Wednesday, 8 September 2010

The Historical Cost Debate

The Historical Cost Debate

The Historical Cost Debate is the debate over the last 100 years or so about the exclusive use of Historical Cost for all accounting purposes. The accounting profession has realized for a very long time that financial reports based on Historical Cost for all economic items do not fairly represent a company’s results and operations. As a result of this debate the pure Historical Cost Accounting model has been improved and changed dramatically during this time, so much so, that today we have a huge volume of IFRS where under variable items are not all valued at HC but at, e.g. fair value or the lower of cost and net realizable value or market value or recoverable value or present value, etc. This debate has thus been a very valid and successful debate regarding the valuation of variable real value non-monetary items.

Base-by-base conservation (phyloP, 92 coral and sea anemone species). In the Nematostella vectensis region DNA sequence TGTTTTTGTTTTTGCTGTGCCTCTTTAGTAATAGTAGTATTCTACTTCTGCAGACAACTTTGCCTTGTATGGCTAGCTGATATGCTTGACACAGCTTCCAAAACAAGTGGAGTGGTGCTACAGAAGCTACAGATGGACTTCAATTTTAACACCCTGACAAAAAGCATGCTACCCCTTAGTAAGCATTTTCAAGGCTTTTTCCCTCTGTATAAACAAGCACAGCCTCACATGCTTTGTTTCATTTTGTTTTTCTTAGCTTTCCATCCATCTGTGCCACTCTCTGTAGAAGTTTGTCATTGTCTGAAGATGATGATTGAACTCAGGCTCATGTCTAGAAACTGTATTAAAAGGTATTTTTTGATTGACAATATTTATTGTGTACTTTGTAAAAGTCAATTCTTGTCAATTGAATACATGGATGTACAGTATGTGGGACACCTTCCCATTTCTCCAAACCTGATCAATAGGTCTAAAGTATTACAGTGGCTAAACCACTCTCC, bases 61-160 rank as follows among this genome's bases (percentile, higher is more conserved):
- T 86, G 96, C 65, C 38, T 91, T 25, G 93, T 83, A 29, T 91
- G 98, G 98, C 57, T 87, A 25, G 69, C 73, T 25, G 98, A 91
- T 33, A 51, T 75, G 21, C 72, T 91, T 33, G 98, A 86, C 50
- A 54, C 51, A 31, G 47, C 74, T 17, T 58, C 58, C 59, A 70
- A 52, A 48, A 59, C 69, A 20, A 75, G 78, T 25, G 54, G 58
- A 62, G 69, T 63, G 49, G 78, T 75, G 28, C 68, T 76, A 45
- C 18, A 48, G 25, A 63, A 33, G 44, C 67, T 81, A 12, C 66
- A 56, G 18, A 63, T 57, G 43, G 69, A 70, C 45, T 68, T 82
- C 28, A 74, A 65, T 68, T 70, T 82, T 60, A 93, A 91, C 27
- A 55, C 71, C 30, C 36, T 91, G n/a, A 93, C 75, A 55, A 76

Unfortunately, the stable measuring unit assumption is still an IASB-approved option that everyone uses for the valuation of most constant items (excluding salaries, wages, rents, etc) during low inflation and deflation. Fortunately, the option of measuring financial capital maintenance in units of constant purchasing power during low inflation has been approved by the IASB in the Framework, Par 104 (a) in 1989. Unfortunately, no-one uses it during low inflation or deflation for the various reasons explained on this blog.

Copyright © 2010 Nicolaas J Smith

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